Dedicated to the balanced discussion of global warming
Edge – August 14, 2007
I recently wrote about Dr. Dyson’s article on global warming. I found his analysis to be quite interesting even though he did meander into off topic conversations.
Alun Anderson wrote a rebuttal to the paper and it also merits consideration and contemplation. This is not a contest of votes, but rather a way for one to become educated in the various issues and arrive at a reasonable opinion.
It is unfortunate that Dr. Anderson does not directly repudiate many of Dr. Dyson’s discussions. Is this because they were true or because they were not worthy of his effort? It is not obvious in this article.
As before, I can only capture a small part of the long article. Please see the link at the end of the article to read the entire discussion.
Scientists are totally aware of the shortcomings of their models and up here in the Arctic they are gathering data with unprecedented energy. Now that International Polar year has begun, there are going to be more scientists up in the Arctic that at any time in history. They need that data to validate their models and satellite observations.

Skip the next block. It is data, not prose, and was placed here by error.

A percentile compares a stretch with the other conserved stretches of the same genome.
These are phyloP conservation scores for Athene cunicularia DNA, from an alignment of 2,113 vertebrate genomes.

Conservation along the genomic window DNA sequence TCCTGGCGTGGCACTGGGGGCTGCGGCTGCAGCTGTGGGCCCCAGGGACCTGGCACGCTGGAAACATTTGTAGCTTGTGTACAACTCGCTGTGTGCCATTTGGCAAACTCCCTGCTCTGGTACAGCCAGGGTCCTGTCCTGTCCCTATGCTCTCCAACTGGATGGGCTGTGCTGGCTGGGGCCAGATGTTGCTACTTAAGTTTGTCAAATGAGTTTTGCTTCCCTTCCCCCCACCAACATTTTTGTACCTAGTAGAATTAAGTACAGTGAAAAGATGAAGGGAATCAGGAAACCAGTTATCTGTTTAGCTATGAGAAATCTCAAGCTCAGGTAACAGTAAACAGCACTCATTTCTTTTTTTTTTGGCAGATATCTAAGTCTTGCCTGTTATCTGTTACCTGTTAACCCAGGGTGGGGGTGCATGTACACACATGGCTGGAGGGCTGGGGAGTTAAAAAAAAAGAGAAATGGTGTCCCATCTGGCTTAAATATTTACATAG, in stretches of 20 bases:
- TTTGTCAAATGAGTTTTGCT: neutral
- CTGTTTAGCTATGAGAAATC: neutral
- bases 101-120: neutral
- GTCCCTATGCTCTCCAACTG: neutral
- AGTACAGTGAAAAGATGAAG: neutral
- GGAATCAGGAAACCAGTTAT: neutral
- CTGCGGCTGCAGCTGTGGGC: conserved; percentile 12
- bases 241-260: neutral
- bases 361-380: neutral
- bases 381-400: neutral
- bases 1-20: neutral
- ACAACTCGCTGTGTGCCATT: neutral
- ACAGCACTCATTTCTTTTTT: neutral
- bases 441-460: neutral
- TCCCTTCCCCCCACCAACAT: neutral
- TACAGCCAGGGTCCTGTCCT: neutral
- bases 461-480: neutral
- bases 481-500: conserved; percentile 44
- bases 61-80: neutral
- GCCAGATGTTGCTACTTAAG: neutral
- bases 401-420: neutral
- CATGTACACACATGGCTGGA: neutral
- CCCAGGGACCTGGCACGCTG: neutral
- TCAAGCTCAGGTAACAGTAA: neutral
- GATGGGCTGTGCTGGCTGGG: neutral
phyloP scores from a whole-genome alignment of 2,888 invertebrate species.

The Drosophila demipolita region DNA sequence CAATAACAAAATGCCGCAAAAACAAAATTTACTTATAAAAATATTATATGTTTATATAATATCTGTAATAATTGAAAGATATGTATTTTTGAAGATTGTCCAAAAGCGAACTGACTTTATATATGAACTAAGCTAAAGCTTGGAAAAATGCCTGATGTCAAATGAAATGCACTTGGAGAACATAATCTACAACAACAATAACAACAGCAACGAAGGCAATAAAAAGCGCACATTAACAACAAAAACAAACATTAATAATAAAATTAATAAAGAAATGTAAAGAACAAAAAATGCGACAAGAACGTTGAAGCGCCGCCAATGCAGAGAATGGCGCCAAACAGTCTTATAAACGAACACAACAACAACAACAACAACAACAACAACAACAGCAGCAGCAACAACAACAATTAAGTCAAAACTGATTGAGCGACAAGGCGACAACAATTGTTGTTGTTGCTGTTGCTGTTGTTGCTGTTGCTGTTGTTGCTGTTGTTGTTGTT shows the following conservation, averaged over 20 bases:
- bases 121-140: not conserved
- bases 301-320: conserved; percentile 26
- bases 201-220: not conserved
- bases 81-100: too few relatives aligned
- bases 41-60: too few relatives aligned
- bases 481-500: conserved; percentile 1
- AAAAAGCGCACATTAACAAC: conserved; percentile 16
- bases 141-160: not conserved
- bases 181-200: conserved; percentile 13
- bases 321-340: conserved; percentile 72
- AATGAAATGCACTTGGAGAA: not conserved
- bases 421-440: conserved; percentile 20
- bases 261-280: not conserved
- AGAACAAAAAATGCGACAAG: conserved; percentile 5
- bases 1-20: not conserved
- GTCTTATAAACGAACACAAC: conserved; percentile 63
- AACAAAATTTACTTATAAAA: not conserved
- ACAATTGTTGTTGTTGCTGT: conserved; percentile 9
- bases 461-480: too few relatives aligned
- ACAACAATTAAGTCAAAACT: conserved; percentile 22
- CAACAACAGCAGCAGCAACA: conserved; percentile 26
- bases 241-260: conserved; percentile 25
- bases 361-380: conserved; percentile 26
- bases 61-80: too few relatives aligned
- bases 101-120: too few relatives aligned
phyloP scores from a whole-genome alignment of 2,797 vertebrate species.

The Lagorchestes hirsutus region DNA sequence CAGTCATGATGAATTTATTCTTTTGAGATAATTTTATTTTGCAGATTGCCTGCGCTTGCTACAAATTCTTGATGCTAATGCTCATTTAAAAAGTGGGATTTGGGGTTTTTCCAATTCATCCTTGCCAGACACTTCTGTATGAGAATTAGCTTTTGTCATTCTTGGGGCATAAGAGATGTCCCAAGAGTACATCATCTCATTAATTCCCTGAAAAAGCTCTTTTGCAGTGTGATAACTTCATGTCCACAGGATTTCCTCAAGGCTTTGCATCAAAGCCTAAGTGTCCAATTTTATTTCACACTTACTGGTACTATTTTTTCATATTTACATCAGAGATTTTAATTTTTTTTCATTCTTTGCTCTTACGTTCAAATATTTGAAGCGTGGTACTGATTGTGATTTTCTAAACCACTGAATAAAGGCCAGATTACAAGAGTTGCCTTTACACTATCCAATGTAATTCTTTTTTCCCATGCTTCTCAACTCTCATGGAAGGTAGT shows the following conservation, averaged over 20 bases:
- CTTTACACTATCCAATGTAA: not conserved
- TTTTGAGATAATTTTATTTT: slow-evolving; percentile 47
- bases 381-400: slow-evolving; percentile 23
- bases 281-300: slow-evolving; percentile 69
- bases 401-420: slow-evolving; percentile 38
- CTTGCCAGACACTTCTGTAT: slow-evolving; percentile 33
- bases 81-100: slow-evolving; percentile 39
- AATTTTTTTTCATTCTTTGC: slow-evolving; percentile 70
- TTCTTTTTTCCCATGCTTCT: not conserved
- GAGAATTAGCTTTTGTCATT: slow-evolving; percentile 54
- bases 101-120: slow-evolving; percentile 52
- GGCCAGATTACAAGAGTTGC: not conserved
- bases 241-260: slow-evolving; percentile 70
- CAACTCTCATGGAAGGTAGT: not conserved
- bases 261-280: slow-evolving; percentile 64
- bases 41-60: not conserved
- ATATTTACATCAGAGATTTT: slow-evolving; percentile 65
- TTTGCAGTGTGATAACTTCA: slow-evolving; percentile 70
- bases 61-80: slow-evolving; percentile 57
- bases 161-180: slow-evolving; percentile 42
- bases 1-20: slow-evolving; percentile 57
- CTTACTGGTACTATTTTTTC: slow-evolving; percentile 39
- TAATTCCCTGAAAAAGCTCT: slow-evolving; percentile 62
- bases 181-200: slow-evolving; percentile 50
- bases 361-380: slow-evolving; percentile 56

Knowing that Arctic climate models are imperfect, it would be reassuring for me, if not for the scientists, to be able to write that scientists keep making grim predictions that just that don’t come true. If that were so, we could follow Dyson’s line that the models aren’t so good and “the fuss is exaggerated”. Scarily, the truth is the other way around. The ice is melting faster than the grimmest of the scientist’s predictions, and the predictions keep getting grimmer.
Some of that fresh water stored up in the Arctic Ocean might find its way out into the Atlantic, as happened during the Great Salinity Anomaly of the 1970s, giving the Arctic a chance for revenge on the rest of the planet. Repeated on a larger scale, the fresh water has the potential to change ocean currents and world climate.
Dr. Anderson spends a great deal of time discussing the geopolitical realities of a warmer Arctic and I suggest you read his comments here.
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